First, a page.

Ethics Posters 700 – 706
700 Antibiotic stewardship in primary care: safeguarding society by ignoring individuals?
Background In November 2015, the Lancet announced the emergence of a new mechanism of bacterial resistance, subsequently reported as the dawn of an ‘antibiotic apocalypse.’ Most antibiotics continue to be prescribed in primary care, and this area is a key focus in the battle against antimicrobial resistance (AMR), with antimicrobial stewardship (AMS) strategies seeking to improve ‘appropriate’ use, limiting prescription to where they are of proven benefit.
Aims This paper considers how ethical principles may guide AMS in primary care, and whether these can be integrated into shared decision making with patients.
Discussion There is clear moral value in preserving antibiotics as a finite resource, with AMS programmes aiming to maximize ‘net benefit’. However, it can be hard to judge where antibiotics are ‘appropriate’ in primary care, and withholding treatment for the benefit of future individuals sits uncomfortably with a preeminent view of patient autonomy, especially where there is potential risk of harm.Traditional focus in primary care on individual patients makes balancing their interests with those of wider society particularly difficult, while time constraints, patient satisfaction ratings, monetary incentivisation and threat of regulatory action add further ethical complexity.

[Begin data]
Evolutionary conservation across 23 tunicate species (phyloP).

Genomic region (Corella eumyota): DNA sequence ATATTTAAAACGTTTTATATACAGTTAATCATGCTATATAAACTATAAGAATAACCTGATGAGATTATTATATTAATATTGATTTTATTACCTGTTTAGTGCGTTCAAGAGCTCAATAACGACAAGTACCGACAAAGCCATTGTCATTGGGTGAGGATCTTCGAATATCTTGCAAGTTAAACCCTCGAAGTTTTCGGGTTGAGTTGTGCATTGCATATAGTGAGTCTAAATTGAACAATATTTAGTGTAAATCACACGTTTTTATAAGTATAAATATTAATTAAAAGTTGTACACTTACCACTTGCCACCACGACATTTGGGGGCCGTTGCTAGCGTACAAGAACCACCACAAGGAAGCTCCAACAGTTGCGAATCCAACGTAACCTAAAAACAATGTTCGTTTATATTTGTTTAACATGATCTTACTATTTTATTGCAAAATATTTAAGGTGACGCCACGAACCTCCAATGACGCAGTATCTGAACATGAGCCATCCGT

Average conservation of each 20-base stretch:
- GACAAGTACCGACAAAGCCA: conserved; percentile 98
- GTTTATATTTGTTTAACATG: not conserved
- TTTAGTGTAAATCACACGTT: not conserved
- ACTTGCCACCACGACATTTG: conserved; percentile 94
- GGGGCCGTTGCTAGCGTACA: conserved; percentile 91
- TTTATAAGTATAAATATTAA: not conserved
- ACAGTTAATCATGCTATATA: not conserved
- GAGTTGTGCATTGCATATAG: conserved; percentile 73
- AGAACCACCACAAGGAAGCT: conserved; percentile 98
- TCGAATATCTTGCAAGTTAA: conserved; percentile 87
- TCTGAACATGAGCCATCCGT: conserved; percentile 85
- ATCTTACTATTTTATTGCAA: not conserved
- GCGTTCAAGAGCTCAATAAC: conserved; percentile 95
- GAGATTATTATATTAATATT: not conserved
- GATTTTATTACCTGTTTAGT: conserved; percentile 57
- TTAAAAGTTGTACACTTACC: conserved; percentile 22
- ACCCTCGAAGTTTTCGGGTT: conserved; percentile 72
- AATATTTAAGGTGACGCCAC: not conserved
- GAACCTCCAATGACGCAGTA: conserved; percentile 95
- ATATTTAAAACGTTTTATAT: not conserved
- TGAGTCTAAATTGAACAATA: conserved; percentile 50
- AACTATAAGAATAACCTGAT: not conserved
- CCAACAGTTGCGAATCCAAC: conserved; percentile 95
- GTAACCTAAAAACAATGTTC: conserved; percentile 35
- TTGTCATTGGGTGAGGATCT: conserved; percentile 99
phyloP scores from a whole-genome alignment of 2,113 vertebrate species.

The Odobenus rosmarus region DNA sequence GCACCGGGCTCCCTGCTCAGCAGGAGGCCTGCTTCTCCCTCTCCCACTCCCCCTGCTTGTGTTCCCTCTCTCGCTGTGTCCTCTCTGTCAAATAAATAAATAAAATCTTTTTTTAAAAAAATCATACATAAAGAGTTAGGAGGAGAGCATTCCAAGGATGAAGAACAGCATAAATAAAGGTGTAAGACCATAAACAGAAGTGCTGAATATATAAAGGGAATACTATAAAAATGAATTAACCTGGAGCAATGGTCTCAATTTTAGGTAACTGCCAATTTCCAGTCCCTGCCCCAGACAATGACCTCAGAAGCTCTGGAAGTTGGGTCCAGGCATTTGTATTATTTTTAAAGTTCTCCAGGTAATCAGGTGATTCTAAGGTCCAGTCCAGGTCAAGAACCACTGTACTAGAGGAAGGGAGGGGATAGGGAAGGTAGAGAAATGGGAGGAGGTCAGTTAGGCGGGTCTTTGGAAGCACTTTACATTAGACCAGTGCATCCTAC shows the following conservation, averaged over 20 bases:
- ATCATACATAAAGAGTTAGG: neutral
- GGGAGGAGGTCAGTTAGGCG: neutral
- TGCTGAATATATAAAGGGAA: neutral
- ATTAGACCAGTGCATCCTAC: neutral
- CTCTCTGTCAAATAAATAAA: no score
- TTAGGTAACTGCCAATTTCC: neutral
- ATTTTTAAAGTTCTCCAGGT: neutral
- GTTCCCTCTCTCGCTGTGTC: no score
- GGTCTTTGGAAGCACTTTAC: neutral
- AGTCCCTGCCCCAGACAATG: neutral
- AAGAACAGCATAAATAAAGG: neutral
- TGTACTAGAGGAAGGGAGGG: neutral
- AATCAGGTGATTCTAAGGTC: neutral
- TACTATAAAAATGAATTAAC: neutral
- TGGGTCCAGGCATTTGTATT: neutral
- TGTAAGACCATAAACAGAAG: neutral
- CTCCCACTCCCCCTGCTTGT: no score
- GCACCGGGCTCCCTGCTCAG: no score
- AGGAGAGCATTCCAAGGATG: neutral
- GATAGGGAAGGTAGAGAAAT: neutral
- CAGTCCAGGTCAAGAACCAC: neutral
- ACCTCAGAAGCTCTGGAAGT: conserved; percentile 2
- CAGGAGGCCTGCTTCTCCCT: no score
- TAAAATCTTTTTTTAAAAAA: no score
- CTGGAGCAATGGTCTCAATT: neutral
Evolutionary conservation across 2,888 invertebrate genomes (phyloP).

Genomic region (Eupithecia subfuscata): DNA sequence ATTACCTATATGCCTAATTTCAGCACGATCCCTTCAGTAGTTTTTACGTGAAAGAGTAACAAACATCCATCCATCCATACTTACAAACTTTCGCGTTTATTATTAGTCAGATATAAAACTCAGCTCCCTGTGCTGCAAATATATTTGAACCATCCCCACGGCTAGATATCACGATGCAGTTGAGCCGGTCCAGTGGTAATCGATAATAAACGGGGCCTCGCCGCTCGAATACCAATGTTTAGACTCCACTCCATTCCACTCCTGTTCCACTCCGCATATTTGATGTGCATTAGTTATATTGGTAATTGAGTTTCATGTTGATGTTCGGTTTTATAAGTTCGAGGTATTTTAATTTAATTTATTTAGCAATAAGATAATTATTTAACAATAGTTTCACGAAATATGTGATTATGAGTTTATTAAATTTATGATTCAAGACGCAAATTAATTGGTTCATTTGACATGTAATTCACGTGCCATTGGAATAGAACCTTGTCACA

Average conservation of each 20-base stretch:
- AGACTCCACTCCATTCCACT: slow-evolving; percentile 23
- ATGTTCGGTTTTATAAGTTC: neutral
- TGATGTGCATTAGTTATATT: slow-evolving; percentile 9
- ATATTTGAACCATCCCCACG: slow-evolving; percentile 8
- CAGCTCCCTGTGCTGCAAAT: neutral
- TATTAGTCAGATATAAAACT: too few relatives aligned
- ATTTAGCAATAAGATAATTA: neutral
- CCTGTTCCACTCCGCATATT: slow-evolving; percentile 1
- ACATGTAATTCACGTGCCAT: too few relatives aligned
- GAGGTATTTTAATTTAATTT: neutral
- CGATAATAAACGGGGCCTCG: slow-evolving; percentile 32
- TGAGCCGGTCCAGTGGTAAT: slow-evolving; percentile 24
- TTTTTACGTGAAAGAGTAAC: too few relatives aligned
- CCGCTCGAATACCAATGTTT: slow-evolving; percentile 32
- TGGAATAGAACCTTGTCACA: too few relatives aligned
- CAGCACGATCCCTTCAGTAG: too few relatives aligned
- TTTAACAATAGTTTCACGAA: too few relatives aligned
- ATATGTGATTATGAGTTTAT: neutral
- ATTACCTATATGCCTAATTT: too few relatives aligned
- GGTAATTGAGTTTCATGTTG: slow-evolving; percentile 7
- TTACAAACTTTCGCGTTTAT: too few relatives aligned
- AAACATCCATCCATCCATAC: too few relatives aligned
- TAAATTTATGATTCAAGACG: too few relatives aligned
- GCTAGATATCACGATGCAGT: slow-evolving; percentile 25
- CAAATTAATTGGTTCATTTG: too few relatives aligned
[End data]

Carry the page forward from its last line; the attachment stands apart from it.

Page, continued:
Conclusion The catastrophic impact of failure to safeguard the effectiveness of antibiotics makes AMS programmes essential, but these solutions can lead to significant ethical difficulty for clinicians. A ‘communal’ approach, involving collective understanding of public and professionals on acceptable levels of treatment restriction and risk of harm, may allow for patient-centred AMS, with opportunity for expression of autonomy within agreed boundaries.
701 Shared decision-making – a need for intellectual honesty?
In this poster, we challenge the conceptual honesty of ‘shared decision making’ and argue that whilst it is held up as an ideal decision-making standard, it is used too often to describe (and justify) decision-making practices that are not shared at all. This is problematic because if the legitimacy of a decision relies on it being ‘shared’, but it is not in fact shared, the decision loses legitimacy, or is falsely legitimised by the appearance of being shared. We argue that the realities of clinical practice mean that genuinely shared decision-making is not completely impossible but difficult to achieve in a sincere and just manner.